Analysts predicted new obesity medicines would be blockbusters. Now they’re raising their forecasts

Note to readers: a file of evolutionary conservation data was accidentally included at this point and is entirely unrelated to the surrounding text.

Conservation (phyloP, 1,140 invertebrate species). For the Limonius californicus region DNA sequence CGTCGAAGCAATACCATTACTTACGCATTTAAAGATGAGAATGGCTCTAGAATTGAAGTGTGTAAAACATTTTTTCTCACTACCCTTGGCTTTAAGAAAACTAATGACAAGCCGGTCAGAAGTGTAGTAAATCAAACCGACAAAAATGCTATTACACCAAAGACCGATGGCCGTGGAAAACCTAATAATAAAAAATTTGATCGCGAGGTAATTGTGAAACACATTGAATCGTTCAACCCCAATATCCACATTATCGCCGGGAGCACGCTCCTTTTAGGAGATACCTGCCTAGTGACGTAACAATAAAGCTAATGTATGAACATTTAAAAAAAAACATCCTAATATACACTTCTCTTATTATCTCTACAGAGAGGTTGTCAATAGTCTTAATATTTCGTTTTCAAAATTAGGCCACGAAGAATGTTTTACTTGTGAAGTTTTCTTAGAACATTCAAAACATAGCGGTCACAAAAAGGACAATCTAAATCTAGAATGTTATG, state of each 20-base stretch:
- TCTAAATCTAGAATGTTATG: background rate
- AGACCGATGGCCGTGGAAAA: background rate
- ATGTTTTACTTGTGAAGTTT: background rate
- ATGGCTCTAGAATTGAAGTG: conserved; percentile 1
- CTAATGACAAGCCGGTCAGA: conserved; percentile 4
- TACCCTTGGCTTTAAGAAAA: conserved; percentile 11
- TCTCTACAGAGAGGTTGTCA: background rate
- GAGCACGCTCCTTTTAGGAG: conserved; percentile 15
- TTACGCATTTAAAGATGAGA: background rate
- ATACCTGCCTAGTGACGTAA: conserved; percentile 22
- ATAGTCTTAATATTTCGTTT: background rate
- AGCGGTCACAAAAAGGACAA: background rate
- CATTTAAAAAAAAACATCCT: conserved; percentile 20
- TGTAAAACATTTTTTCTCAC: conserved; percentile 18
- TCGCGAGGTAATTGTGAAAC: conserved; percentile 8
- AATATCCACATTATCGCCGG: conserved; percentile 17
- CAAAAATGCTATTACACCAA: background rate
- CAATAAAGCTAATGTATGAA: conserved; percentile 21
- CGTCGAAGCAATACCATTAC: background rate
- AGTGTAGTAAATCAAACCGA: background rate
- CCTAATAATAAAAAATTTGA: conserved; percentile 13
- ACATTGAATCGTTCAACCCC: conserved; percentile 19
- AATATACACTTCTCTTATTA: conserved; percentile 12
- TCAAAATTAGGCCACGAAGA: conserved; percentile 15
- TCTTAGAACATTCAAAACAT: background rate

As new weight-loss medications gained popularity last year, analysts predicted that these drugs would become blockbusters. Some of the most optimistic estimates called for sales to reach at least $100 billion. Recent days have seen expectations rise even higher. Initial projections were made prior to Wall Street seeing the results of Novo Nordisk Select’s trial in August. Early results from the study show that semaglutide (also known as Ozempic or Wegovy) could reduce stroke and heart attack risk by 20%. The complete data from this trial will be presented at the American Heart Association Conference in mid-November. This was also before people started to report on social networks about what they observed after taking these drugs. Patients reported how much weight was lost or that they no longer craved food or alcohol. After losing weight, some patients no longer required CPAP machines for their obstructive sleeping apnea. The companies also continued their scientific research into how these drugs can be used to treat liver and kidney diseases. The excitement has been rekindled by these new developments. Recently, analysts have revisited their models to see if the projections were too optimistic or if the potential of the category was underestimated. Guggenheim analyst Seamusfernandez wrote a note on Tuesday explaining how the market size for these incretin drugs, as they are called, could reach $150 billion or $200 billion. Fernandez stated that “we reiterate our BUY rating on both LLY.B-CSE and NOVO.B.CSE because of the strength of the conviction we have in the respective GLP-1 brands of the companies and our growing belief that GLP-1-based incretins may be the most prescribed pharmaceutical class ever by 2031 or earlier.” He raised his Lilly target price to $620, up from $474. This represents a nearly 8% increase from the closing Friday share price. The LLY shares of mountain Eli Lilly have surged in value year-to-date. Morgan Stanley analyst Terence Flynn said Thursday that his latest analysis shows the bull case for worldwide sales of Eli Lilly’s Mounjaro to reach $65 billion in 2030. Flynn had previously predicted that sales would be $44 billion during this time frame. Mounjaro (also known as tirzepatide) is expected to be approved by the Food and Drug Administration for treating obesity before the end of the year. Already, the drug is available as a treatment for type 2 diabetes. NVO YTD Mountain Novo Nordisk became Europe’s largest company recently. Shares of Novo Nordisk, Eli Lilly and other companies were already rising before this week’s optimistic forecasts. The shares of Novo Nordisk in the United States, which has recently become Europe’s largest company, have risen by nearly 41% this year. Lilly’s share price has risen 57% by 2023. FactSet reports that both stocks are trading at prices above their average target price. Buy the Fear: The success these companies have enjoyed has been bad for a number of medical device stock. Dexcom and Insulet, for instance, produce continuous glucose monitors and pumps. Insulet shares have fallen 42%, while Dexcom’s are down nearly 15% by 2023. William Plovanic, Canaccord Genuity’s analyst, urged his clients on Monday to “buy into the fear.” “Our conclusion is that the near-term impacts are minimal to non-existent and that long-term effects cannot be determined due to a lack of data. Plovanic wrote that we should buy at the drop, particularly diabetes names DXCM or PODD. These sentiments have been echoed by other analysts, but the medical device stocks continue to decline. DXCM 3M Mountain Dexcom has struggled to hold onto its shares in recent weeks. Plovanic’s opinion is based on a number of factors. He mentioned the high costs of GLP-1 medication and the fact that in real life — not clinical trials, there is a significant drop-off rate among people who take the drug. He said that despite the fact that all participants had insurance, only 32% of the obese patients who began taking GLP-1 RAs (12 months after starting the drug) continued to take it. This was based on an analysis of the pharmacy benefits manager Prime Therapeutics. The reason for these people stopping treatment is unknown. The trend suggests that some people regained weight while on therapy. Plovanic stated that in a cardiovascular study, two thirds of the participants’ weight returned 12 months after stopping their drug treatment. He said that the drugs are expensive, and most patients stop taking them after a year. If you stop taking the drug, the benefits will be reversed in the majority of patients. Plovanic says that all of this means there’s still money to be made for companies like Dexcom and Insulet. It is hard to ignore Even though it’s still early, the overlaps in obesity, overweight, and illnesses like sleep apnea, heart disease and other conditions are difficult to ignore. These diseases together represent a huge market. A company would only need to treat a small portion of this to realize large sales gains. GLP-1 medications have already gained market share. Iqvia BrandImpact, a data provider, shows that GLP-1 medications account for about 30% of all brand-new diabetes prescriptions. Comparatively, 23% of diabetes prescriptions go to drugs in this group. Fernandez’s projection was based on the assumption that GLP-1 sales would reach $50 billion by 2020, when incretin medication becomes standard care for diabetes patients. GLP-1 is glucagon like peptide-1 agonist. The drug mimics incretin, a hormone released by the gut. It stimulates insulin production, slows down how fast food leaves the stomach, and creates an satiety feeling in the brain. The second incretin, known as GIP or gastric inhibitory peptide (GIP), has similar effects. These characteristics have helped type 2 diabetics regulate their blood sugar levels, and helped them lose weight. On occasion, doctors have also observed a drop in blood pressure and cholesterol levels. However, it is unclear whether this is due to the medication or weight loss. Also, it appears to reduce inflammation. Fernandez estimates that the total market for obesity support is $140 billion. He believes that GLP-1 drugs could become widely available and common, just as statins lower cholesterol. Fernandez, in a research report, wrote that it might seem absurd to compare obesity treatment with statins. However obesity is a visible condition that can lead to higher adherence and persistence rates than oral diabetic drugs that don’t affect weight or silent diseases such as